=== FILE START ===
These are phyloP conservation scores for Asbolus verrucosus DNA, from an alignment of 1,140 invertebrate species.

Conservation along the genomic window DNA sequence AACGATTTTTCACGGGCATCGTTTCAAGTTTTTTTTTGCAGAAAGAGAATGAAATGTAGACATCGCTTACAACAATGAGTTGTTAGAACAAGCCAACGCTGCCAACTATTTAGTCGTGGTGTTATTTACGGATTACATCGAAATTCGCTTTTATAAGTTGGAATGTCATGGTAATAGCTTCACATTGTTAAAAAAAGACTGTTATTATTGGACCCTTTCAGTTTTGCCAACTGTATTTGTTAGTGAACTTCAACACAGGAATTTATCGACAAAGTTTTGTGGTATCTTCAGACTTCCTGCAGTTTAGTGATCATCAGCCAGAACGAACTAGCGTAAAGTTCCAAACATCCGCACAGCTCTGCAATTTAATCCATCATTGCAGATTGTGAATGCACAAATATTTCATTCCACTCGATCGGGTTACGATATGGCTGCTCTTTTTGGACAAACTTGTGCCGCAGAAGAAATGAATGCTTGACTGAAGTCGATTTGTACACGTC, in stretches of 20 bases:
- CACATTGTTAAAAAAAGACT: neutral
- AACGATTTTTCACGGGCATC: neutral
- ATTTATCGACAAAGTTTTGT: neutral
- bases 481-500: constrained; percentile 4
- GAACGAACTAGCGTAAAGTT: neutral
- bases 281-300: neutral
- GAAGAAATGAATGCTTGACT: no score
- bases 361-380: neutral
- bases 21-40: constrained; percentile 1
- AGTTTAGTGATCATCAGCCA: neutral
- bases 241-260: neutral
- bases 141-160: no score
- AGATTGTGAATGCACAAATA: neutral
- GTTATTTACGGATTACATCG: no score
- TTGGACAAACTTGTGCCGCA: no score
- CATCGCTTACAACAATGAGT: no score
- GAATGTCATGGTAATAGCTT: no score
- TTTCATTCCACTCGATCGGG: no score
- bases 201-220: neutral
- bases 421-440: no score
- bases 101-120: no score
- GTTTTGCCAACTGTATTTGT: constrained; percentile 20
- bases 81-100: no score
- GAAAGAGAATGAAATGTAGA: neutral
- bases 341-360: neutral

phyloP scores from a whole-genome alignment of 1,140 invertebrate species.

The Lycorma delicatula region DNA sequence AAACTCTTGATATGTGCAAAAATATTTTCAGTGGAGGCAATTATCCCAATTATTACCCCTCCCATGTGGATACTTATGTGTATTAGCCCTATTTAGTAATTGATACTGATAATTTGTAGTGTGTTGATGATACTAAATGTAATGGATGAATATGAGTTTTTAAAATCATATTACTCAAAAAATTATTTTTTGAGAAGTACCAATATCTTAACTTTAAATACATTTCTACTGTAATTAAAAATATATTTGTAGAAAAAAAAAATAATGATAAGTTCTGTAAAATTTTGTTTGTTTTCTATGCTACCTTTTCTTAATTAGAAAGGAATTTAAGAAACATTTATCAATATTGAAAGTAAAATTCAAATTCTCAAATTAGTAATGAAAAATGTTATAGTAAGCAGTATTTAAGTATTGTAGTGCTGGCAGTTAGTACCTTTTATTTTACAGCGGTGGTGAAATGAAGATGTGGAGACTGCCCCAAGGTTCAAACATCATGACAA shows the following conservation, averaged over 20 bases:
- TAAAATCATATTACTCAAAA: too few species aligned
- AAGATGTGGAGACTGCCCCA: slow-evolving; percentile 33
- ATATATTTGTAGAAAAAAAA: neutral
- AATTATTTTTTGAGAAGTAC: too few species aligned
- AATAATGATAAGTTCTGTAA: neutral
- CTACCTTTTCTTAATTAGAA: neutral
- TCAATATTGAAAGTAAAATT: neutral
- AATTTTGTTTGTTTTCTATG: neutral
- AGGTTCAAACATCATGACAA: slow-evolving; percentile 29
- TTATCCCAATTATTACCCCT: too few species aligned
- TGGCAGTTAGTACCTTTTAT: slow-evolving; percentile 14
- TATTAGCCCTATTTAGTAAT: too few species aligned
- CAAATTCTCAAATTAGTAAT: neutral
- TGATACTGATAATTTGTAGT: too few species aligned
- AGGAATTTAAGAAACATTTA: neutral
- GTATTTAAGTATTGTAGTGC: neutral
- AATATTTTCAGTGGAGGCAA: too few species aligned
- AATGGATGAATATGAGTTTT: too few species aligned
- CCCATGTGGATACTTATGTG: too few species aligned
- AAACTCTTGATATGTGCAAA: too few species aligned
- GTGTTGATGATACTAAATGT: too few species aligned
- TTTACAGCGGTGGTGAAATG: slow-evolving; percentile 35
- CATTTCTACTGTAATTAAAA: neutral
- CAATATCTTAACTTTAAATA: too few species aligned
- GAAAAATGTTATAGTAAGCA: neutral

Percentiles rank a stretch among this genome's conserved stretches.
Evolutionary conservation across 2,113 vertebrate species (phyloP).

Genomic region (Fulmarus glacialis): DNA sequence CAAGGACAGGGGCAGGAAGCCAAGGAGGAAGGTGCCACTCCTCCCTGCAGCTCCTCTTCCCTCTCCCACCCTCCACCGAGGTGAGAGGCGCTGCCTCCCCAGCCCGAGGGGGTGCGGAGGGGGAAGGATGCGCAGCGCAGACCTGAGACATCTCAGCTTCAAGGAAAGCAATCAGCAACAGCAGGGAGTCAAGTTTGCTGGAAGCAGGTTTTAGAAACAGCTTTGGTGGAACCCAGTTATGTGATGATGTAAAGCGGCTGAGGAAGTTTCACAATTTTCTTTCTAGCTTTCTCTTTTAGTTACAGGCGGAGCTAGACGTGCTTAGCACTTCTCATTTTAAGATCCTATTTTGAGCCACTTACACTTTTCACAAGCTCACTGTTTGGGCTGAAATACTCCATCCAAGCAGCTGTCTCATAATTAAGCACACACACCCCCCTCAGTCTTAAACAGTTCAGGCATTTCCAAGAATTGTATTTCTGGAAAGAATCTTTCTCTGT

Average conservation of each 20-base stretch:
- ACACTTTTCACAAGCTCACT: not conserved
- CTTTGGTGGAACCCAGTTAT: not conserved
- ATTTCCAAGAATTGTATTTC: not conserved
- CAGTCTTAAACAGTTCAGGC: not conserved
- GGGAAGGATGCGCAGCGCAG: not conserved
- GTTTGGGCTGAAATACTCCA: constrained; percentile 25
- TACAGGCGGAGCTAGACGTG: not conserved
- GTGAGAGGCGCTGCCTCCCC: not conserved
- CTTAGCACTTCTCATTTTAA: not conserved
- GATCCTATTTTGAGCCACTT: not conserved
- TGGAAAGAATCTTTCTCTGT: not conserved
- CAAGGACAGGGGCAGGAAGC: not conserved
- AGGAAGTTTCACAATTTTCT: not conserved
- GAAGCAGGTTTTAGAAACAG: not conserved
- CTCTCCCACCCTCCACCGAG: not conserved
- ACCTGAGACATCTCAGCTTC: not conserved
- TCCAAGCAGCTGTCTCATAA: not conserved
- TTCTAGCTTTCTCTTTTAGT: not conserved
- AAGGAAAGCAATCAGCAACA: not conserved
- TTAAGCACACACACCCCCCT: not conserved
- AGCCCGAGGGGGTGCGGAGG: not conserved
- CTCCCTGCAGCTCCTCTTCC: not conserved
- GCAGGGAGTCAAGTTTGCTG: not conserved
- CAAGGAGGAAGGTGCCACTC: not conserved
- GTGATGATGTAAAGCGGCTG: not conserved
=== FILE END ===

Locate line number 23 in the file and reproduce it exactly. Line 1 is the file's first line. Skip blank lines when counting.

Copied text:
- bases 101-120: no score